Weaver Aircraft Company
On June 19, 1920, proceedings began to incorporate the Weaver Aircraft Company. The corporation was formed for the purpose of “Manufacturing, buying, selling, and dealing in aircraft and hydro-aircraft of all kinds, and doing all things incidental thereto”. On September 1, 1920, Ohio State Charter #93413 ½ was granted. On September 2, 1920, the books were opened for the subscription of capital stock. Weaver, Brukner, Junkin, and Deuther each subscribed to 100 shares ($10,000 worth), totaling 1/3 of the outstanding shares. The Department of Securities of the State of Ohio granted its Certificate of Compliance #2170 on September 29, 1920. This was the beginning of WACO.
The year 1921 marked numerous changes for the Weaver Aircraft Company. In April 1921, George E. “Buck” Weaver leaves Lorain, Ohio to go to work for his friend Emil “Matty” Laird in Wichita, Kansas on his new Swallow biplane. Harold C. Deuther decides to leave the company and sells his shares. Elwood J. “Sam” Junkin designs a new biplane powered by a surplus Curtiss OX-5 engine, known as the Waco Model 4. Construction began in June 1921 and by December 1921 was ready for a test flight. Bill Long completed the first test flights and after glowing reports, Buck Weaver decides to return to take over the reins of “his” company the end of December 1921. At this point, only 102 shares of stock had been sold, amounting to less than 10% of outstanding stock available.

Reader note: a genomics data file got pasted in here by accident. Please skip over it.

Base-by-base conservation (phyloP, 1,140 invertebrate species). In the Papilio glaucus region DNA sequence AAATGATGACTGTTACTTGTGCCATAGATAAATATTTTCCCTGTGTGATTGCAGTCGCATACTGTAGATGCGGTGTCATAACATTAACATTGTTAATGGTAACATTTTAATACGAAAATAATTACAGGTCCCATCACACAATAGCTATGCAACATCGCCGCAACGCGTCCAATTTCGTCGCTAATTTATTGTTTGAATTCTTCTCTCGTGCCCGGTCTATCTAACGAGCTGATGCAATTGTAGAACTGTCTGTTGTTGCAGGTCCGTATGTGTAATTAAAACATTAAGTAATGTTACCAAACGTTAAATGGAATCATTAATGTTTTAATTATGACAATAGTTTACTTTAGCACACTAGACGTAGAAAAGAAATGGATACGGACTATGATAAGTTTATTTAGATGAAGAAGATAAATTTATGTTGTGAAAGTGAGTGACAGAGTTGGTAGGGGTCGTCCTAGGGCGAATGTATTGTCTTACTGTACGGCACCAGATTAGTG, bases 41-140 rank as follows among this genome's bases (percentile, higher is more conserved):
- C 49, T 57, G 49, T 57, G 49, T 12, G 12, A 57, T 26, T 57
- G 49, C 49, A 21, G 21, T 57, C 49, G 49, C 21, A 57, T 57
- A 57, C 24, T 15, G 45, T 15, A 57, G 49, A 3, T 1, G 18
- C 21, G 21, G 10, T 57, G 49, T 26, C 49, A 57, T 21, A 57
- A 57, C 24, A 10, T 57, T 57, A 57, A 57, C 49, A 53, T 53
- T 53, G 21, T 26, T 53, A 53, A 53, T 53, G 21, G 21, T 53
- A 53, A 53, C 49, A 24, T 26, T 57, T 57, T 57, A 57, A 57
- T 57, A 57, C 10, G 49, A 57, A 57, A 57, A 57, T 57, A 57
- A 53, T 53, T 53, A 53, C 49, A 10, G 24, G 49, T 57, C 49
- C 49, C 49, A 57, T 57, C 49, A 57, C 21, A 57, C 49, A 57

Early in 1922, while “barnstorming” the new Waco 4, Weaver meets Howard R. Calvert, son of J. T. Calvert, President and General Manager of the A. I. Root Company, pioneers in the Honey Bee industry, based in Medina, Ohio. Calvert is married to the daughter of the founder, Amos Ives Root, who is also an avid fan of aviation. Weaver is convinced by Calvert to move the company to Medina, Ohio.
In April 1922, the Weaver Aircraft Company moves into a building formerly owned by the Medina Manufacturing Company and also rents a barn and farm field one block away owned by the Burnham family to be used for testing. It is here in Medina that the Weaver Aircraft Company is contracted to modify several Curtiss “Canucks” with new hi-lift wings which then became known as the Waco Model 5. One of these aircraft is the first to receive the Chicago Branch of the Underwriter’s Laboratories aircraft registration and was issued the registration N-ABCW on April 22, 1922.
The Weaver Aircraft Company continues to struggle and no orders are placed for new aircraft. In December 1922, Buck Weaver decides to leave the group for good and moves to Chicago, Illinois to become the personal pilot of Charles “Pop” Dickinson. Clayton Brukner, while on a trip east to buy surplus parts, becomes acquainted with Cecil Deam, OF Hatboro, Pennsylvania. Deam mentions he has a friend named Alden Sampson II, who is about to receive a large inheritance from a trust fund. Deam and Sampson had been lifelong friends, growing up in Tippecanoe City, Ohio. Deam arranges a meeting and in early February 1923, Brukner travels to Pittsfield, Massachusetts, to meet the parents of Alden Sampson and convinces them to help fund a new company. They agree to purchase the assets of the Weaver Aircraft Company for $5000 and in return, Brukner would employ their son Alden in hopes he would learn a trade. It was decided that the new company would be named the Advance Aircraft Company. It was Elwood J. “Sam” Junkin who decided they would continue to paint “WACO” on all aircraft.